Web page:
WILLIAM M. RANDLE Senior vice president Huntington Bancshares Columbus, Ohio BILL GATES' STATEMENT, "Banks are dinosaurs, they can be bypassed," has a degree of validity to it. Microsoft and other technology companies understand several things better than most commercial bankers - information, networks, and distribution. Mr. Gates' observation that banks are dinosaurs could become true if in fact the industry does not take note of the challenge. A failure on the part of banks to recognize this threat will result in the loss of control of the payment system, as well as the loss of control of the core customer relationship. The issues with regard to the payment system and control of the customer relationships banks now enjoy extends beyond the challenge offered by Mr. Gates. As an industry, we must maintain control of the payment system and guard against any network - including our own credit card association - that would reduce our core customer relationships to a globally branded commodity. Mr. Gates has actually done the banking industry a service by pointing out our weakness and providing a needed call to action.

*** JOSEPH S. PENDLETON 3D Senior vice president Meridian Bancorp Reading, Pa. GATES' REMARK ANNOYS MANY BANKERS because it is so painfully close to what we already know: Forcing short-term performance improvement by cost cutting and outsourcing is the plodding path to our demise. I know I can survive and evolve into a crocodile, but that makes me an ugly remnant in a world dominated by another order. The strange light in the East, becoming brighter every day, is really the combined reflection of all the PC monitors, TVs, and screen phones being bought by the American consumer and used for interactive services. We can choose to perceive it as a guiding light to the new paradigm of financial service delivery. If we don't, it just may prove to be the onrushing comet that spells our extinction.

*** LAWRENCE A. WILLIS Executive vice president First Manhattan Consulting Group New York I DON'T THINK that is a correct view from either a technology perspective or a business potential perspective. I think the banks will continue to maintain a dominant position in the payment systems. There is the potential for the banking system to lose control, but given what I have seen in terms of the technology initiatives on the part of the banking industry, I don't think that's a likely scenario.

*** CAROLYN SPICER Senior vice president The State Bank Fenton, Mich. THE TRUTH HURTS, but it is not necessarily fatal. In fact, I think this single comment has done more to rally bankers than was accomplished by the combined pleas of industry leaders in recent months. It has definitely given us a wake-up call. As an industry, we cannot afford to reach over and hit the snooze button. Technology is a great equalizer, enabling interdisciplinary development of delivery channels and services that were formerly industry specific. However, I do think there are some delusions of grandeur among major players who fail to incorporate human factors into rollout strategies. Widespread consumer adoption will pivot on the creation of consumer confidence with respect to security and personal privacy issues. This is where banks have a new role to play. Consumers trust banks to protect confidentiality when transferring value through a variety of payment options. Bill payment services essentially expand our role to that of financial agent and establish the basis for development of yet a third dimension. Opportunities will exist for banks to promote personal agentry services, thereby providing consumers with confidential access to electronic commerce as well as information brokerage services.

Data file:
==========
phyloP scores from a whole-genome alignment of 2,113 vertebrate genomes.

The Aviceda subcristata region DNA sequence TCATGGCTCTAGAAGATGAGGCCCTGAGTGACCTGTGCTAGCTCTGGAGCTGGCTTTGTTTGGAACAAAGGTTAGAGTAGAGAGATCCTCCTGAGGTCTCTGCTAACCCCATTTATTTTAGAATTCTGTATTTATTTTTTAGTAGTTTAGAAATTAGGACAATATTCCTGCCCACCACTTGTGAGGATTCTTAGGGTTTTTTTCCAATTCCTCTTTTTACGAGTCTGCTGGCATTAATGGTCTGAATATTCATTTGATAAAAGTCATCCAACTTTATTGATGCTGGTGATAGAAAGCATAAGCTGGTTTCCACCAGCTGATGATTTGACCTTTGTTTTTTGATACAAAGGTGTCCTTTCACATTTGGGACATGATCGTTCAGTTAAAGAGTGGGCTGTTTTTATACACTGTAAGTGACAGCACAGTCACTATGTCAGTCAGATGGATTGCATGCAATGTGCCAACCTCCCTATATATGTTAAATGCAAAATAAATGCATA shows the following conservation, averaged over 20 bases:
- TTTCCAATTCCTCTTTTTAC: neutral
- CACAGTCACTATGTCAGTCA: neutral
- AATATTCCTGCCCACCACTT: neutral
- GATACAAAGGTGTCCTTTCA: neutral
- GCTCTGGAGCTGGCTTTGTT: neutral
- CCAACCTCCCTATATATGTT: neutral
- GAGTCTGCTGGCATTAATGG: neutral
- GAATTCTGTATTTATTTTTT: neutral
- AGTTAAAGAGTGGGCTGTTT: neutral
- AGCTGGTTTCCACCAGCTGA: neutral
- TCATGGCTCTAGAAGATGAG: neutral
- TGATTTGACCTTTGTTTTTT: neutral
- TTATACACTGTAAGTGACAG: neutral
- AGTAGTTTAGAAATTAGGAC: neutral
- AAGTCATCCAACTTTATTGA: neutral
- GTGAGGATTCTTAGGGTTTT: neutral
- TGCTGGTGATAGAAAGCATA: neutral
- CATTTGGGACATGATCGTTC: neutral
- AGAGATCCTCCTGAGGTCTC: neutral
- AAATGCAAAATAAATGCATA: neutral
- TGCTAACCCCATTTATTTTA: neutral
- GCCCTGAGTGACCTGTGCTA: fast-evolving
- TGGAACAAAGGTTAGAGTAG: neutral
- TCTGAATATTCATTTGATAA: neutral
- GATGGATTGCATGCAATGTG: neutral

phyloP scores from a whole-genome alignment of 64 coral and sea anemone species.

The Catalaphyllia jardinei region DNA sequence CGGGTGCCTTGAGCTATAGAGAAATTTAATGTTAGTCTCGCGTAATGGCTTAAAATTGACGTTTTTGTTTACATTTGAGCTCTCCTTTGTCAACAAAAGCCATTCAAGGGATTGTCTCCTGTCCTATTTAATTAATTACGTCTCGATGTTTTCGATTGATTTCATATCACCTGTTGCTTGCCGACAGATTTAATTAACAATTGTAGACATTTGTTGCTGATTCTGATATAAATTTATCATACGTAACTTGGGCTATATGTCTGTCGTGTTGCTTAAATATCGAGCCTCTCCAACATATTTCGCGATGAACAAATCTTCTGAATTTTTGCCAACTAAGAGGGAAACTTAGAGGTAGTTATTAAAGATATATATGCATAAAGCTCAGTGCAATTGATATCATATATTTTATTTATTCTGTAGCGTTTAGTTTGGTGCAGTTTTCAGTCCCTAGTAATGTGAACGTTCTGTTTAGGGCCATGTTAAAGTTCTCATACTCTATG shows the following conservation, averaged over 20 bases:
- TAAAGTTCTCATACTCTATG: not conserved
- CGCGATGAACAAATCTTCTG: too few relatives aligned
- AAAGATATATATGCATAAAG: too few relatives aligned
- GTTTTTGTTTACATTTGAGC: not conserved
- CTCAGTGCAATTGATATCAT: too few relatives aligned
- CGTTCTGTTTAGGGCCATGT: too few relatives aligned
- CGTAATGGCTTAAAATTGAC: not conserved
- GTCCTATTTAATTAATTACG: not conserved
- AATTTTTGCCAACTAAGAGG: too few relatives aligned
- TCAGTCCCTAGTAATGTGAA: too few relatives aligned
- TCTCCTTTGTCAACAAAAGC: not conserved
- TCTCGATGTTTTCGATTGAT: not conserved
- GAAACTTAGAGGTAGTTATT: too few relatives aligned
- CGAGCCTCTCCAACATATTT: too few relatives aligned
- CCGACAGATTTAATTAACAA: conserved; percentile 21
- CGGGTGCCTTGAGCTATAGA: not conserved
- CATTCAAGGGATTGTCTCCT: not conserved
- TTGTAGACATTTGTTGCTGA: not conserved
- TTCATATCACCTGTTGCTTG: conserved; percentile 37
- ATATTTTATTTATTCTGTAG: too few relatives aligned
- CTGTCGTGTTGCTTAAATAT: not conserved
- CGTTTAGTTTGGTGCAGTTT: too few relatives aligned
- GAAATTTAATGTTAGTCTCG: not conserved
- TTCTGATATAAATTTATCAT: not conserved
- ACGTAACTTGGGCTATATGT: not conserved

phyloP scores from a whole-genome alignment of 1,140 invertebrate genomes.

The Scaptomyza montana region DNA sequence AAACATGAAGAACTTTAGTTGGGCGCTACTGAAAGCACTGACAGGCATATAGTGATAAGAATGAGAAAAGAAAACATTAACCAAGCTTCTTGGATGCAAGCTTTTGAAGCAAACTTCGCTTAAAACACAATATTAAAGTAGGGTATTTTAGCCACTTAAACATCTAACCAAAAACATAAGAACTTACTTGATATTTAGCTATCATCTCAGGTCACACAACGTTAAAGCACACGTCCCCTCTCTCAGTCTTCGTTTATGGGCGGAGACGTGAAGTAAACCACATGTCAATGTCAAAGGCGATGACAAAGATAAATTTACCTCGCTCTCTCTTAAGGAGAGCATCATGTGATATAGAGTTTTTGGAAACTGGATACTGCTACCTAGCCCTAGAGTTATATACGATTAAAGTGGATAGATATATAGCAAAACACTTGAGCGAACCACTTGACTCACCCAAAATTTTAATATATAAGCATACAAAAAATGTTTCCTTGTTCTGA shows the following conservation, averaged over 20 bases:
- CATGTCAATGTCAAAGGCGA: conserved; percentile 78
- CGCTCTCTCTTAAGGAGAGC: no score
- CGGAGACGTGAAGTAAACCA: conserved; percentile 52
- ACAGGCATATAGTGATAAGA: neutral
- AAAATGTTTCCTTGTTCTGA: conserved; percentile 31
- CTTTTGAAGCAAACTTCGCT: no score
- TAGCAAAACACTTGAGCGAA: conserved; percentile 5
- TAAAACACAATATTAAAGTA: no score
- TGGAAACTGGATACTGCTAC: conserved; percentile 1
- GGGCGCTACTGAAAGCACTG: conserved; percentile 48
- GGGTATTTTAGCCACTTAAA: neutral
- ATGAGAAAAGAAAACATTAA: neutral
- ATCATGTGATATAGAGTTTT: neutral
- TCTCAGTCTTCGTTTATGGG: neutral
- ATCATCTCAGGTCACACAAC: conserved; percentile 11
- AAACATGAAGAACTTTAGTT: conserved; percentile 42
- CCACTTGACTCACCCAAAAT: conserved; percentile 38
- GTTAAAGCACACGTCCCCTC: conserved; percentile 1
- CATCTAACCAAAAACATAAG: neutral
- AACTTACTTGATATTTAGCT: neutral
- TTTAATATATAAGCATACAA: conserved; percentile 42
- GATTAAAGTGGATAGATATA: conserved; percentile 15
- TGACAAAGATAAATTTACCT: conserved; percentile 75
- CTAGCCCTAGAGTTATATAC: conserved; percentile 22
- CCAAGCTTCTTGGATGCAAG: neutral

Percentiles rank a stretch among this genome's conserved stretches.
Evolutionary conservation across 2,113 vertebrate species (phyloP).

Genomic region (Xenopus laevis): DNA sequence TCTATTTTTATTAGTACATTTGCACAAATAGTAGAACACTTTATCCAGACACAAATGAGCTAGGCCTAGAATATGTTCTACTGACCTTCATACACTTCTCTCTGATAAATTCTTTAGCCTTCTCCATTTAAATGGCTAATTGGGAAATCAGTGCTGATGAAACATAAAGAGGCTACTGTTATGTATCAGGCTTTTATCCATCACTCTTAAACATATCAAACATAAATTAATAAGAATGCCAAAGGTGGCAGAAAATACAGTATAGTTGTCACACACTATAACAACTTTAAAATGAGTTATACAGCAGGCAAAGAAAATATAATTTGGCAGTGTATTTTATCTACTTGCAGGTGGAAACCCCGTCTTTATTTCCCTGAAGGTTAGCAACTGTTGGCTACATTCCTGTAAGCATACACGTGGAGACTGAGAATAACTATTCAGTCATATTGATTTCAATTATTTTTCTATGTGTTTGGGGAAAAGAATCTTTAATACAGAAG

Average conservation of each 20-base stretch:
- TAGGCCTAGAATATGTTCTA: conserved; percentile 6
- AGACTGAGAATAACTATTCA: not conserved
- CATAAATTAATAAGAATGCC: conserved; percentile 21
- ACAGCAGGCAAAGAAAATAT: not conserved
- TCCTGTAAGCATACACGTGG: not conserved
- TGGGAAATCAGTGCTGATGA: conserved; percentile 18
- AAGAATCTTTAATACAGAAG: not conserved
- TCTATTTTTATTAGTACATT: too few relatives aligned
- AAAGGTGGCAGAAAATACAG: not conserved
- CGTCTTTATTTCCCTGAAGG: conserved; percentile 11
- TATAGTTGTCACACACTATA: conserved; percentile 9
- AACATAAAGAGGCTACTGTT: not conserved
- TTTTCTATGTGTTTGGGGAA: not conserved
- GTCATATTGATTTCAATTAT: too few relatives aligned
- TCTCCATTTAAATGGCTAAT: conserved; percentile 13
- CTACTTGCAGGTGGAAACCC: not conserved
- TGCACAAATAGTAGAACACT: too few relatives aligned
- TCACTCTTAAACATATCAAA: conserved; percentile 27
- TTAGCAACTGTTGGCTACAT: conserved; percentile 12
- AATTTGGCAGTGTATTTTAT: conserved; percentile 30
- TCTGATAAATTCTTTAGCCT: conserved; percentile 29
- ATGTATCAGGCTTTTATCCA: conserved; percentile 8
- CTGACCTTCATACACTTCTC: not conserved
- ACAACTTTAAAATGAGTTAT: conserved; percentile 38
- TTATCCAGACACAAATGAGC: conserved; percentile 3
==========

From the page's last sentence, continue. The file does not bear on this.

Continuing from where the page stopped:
*** BRUCE BURCHFIELD Chief executive National Payment Clearinghouse Inc.* Downers Grove, Ill. WHAT BILL GATES is accustomed to is fundamentally changing businesses. And if you look at the history of Microsoft, the rate of change that has happened in businesses that the company has been involved in is phenomenal. Our understanding of what he meant by that quote is very simply this: If you look at what has happened in banking, the industry has done an excellent job of automating the back end, meaning wealth is not stored literally in bullion or currency and coin, although those clearly exist for trade. But the wealth of America exists in mainframes. What banks will need to do in the coming years is to embrace the technology that is allowing consumers to interface that wealth in an automated fashion. And there are clearly examples of things that banks have done: ATMs, direct deposit of payroll, and, to a certain extent, credit cards. What you are going to see in the future is an accleration of that change, and banks are going to have to respond to it. Bill Gates' comment would probably mean more that banks have not put the appropriate amount of emphasis on making that change. * National Payment Clearinghouse is a subsidiary of Intuit Inc., which Microsoft Corp. has agreed to buy.

*** STEPHEN P. WHITE Managing director Dove Associates Inc. Boston YES, BUT PROBABLY NOT FOR LONG. Most banks we work with, particularly the large banks, recognize that a "total embracing" of technology and exploiting it in new ways to do business is essential for their future, and probably for their survival. When faced with these realities, banking paradigms should shift quite rapidly. A better question might be whether banks are disadvantaged dinosaurs. I believe not. Technology is something that can be caught up on quite rapidly. The more critical issue for banks is to create an infrastructure - largely brought on by technology - that quickly assimilates change and allows them to respond to opportunities with great agility. This change, in my opinion, is more difficult than procuring state-of-the-art technology, takes more time, and is more critical to banks' long-term success.

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